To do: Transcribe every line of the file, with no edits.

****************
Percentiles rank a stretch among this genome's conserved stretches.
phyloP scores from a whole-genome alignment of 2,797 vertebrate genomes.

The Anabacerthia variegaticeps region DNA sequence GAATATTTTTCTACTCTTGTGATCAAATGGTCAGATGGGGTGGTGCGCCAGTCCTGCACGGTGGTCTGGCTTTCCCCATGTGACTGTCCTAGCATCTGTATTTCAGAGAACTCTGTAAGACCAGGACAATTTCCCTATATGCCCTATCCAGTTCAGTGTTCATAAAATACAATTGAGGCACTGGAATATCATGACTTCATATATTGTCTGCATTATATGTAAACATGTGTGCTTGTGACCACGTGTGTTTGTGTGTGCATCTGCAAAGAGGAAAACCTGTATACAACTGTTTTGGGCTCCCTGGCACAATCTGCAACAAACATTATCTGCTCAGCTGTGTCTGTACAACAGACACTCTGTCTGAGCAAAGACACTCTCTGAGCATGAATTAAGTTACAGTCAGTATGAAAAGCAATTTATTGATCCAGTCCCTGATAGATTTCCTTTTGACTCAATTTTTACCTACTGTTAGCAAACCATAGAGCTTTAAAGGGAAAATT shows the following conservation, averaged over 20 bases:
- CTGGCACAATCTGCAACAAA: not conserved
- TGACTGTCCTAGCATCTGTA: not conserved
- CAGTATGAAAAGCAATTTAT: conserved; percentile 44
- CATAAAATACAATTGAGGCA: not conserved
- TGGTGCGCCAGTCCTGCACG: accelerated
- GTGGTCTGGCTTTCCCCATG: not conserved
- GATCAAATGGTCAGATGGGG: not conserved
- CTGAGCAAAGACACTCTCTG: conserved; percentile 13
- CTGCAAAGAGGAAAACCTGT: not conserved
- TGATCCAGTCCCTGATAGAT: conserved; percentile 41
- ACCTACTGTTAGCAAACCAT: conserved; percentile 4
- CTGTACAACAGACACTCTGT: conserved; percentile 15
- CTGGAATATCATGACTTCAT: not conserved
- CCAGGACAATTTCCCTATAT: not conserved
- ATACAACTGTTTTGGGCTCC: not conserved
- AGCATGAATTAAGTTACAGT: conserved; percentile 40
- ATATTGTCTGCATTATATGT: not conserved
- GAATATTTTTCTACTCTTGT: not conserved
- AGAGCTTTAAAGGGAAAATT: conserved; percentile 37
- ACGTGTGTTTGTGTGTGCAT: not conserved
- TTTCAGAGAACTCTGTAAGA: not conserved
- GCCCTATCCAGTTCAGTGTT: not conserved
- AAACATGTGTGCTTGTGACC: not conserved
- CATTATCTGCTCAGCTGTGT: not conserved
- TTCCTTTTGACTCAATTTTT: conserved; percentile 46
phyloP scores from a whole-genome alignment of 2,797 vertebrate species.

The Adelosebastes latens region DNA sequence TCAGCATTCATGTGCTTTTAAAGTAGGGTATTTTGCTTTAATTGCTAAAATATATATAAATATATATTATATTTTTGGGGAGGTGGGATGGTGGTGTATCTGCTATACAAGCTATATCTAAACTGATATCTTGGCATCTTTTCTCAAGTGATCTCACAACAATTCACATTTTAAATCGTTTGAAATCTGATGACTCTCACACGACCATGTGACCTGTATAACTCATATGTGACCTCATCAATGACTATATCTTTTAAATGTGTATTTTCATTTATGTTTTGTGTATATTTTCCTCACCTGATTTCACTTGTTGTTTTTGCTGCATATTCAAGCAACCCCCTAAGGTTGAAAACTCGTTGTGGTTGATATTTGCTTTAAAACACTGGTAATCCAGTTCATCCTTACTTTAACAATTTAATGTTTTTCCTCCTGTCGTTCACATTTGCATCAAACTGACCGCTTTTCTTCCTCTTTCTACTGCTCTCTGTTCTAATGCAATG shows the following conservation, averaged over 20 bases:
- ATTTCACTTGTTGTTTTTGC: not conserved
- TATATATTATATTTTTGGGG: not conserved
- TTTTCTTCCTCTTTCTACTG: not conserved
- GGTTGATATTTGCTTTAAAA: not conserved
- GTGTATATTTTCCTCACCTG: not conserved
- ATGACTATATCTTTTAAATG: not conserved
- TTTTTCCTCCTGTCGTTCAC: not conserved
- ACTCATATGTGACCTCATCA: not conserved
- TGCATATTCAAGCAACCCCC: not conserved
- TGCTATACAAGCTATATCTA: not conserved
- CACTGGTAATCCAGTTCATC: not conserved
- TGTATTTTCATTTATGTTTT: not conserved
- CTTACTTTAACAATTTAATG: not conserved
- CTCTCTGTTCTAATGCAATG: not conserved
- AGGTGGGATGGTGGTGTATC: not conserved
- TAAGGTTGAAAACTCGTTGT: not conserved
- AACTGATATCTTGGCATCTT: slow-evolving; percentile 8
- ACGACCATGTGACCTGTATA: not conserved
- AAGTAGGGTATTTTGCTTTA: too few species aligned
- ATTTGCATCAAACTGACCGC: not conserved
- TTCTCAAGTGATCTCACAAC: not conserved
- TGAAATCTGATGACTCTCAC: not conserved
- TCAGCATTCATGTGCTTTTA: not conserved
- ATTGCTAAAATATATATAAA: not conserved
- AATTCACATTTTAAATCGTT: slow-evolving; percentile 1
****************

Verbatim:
Percentiles rank a stretch among this genome's conserved stretches.
phyloP scores from a whole-genome alignment of 2,797 vertebrate genomes.

The Anabacerthia variegaticeps region DNA sequence GAATATTTTTCTACTCTTGTGATCAAATGGTCAGATGGGGTGGTGCGCCAGTCCTGCACGGTGGTCTGGCTTTCCCCATGTGACTGTCCTAGCATCTGTATTTCAGAGAACTCTGTAAGACCAGGACAATTTCCCTATATGCCCTATCCAGTTCAGTGTTCATAAAATACAATTGAGGCACTGGAATATCATGACTTCATATATTGTCTGCATTATATGTAAACATGTGTGCTTGTGACCACGTGTGTTTGTGTGTGCATCTGCAAAGAGGAAAACCTGTATACAACTGTTTTGGGCTCCCTGGCACAATCTGCAACAAACATTATCTGCTCAGCTGTGTCTGTACAACAGACACTCTGTCTGAGCAAAGACACTCTCTGAGCATGAATTAAGTTACAGTCAGTATGAAAAGCAATTTATTGATCCAGTCCCTGATAGATTTCCTTTTGACTCAATTTTTACCTACTGTTAGCAAACCATAGAGCTTTAAAGGGAAAATT shows the following conservation, averaged over 20 bases:
- CTGGCACAATCTGCAACAAA: not conserved
- TGACTGTCCTAGCATCTGTA: not conserved
- CAGTATGAAAAGCAATTTAT: conserved; percentile 44
- CATAAAATACAATTGAGGCA: not conserved
- TGGTGCGCCAGTCCTGCACG: accelerated
- GTGGTCTGGCTTTCCCCATG: not conserved
- GATCAAATGGTCAGATGGGG: not conserved
- CTGAGCAAAGACACTCTCTG: conserved; percentile 13
- CTGCAAAGAGGAAAACCTGT: not conserved
- TGATCCAGTCCCTGATAGAT: conserved; percentile 41
- ACCTACTGTTAGCAAACCAT: conserved; percentile 4
- CTGTACAACAGACACTCTGT: conserved; percentile 15
- CTGGAATATCATGACTTCAT: not conserved
- CCAGGACAATTTCCCTATAT: not conserved
- ATACAACTGTTTTGGGCTCC: not conserved
- AGCATGAATTAAGTTACAGT: conserved; percentile 40
- ATATTGTCTGCATTATATGT: not conserved
- GAATATTTTTCTACTCTTGT: not conserved
- AGAGCTTTAAAGGGAAAATT: conserved; percentile 37
- ACGTGTGTTTGTGTGTGCAT: not conserved
- TTTCAGAGAACTCTGTAAGA: not conserved
- GCCCTATCCAGTTCAGTGTT: not conserved
- AAACATGTGTGCTTGTGACC: not conserved
- CATTATCTGCTCAGCTGTGT: not conserved
- TTCCTTTTGACTCAATTTTT: conserved; percentile 46
phyloP scores from a whole-genome alignment of 2,797 vertebrate species.

The Adelosebastes latens region DNA sequence TCAGCATTCATGTGCTTTTAAAGTAGGGTATTTTGCTTTAATTGCTAAAATATATATAAATATATATTATATTTTTGGGGAGGTGGGATGGTGGTGTATCTGCTATACAAGCTATATCTAAACTGATATCTTGGCATCTTTTCTCAAGTGATCTCACAACAATTCACATTTTAAATCGTTTGAAATCTGATGACTCTCACACGACCATGTGACCTGTATAACTCATATGTGACCTCATCAATGACTATATCTTTTAAATGTGTATTTTCATTTATGTTTTGTGTATATTTTCCTCACCTGATTTCACTTGTTGTTTTTGCTGCATATTCAAGCAACCCCCTAAGGTTGAAAACTCGTTGTGGTTGATATTTGCTTTAAAACACTGGTAATCCAGTTCATCCTTACTTTAACAATTTAATGTTTTTCCTCCTGTCGTTCACATTTGCATCAAACTGACCGCTTTTCTTCCTCTTTCTACTGCTCTCTGTTCTAATGCAATG shows the following conservation, averaged over 20 bases:
- ATTTCACTTGTTGTTTTTGC: not conserved
- TATATATTATATTTTTGGGG: not conserved
- TTTTCTTCCTCTTTCTACTG: not conserved
- GGTTGATATTTGCTTTAAAA: not conserved
- GTGTATATTTTCCTCACCTG: not conserved
- ATGACTATATCTTTTAAATG: not conserved
- TTTTTCCTCCTGTCGTTCAC: not conserved
- ACTCATATGTGACCTCATCA: not conserved
- TGCATATTCAAGCAACCCCC: not conserved
- TGCTATACAAGCTATATCTA: not conserved
- CACTGGTAATCCAGTTCATC: not conserved
- TGTATTTTCATTTATGTTTT: not conserved
- CTTACTTTAACAATTTAATG: not conserved
- CTCTCTGTTCTAATGCAATG: not conserved
- AGGTGGGATGGTGGTGTATC: not conserved
- TAAGGTTGAAAACTCGTTGT: not conserved
- AACTGATATCTTGGCATCTT: slow-evolving; percentile 8
- ACGACCATGTGACCTGTATA: not conserved
- AAGTAGGGTATTTTGCTTTA: too few species aligned
- ATTTGCATCAAACTGACCGC: not conserved
- TTCTCAAGTGATCTCACAAC: not conserved
- TGAAATCTGATGACTCTCAC: not conserved
- TCAGCATTCATGTGCTTTTA: not conserved
- ATTGCTAAAATATATATAAA: not conserved
- AATTCACATTTTAAATCGTT: slow-evolving; percentile 1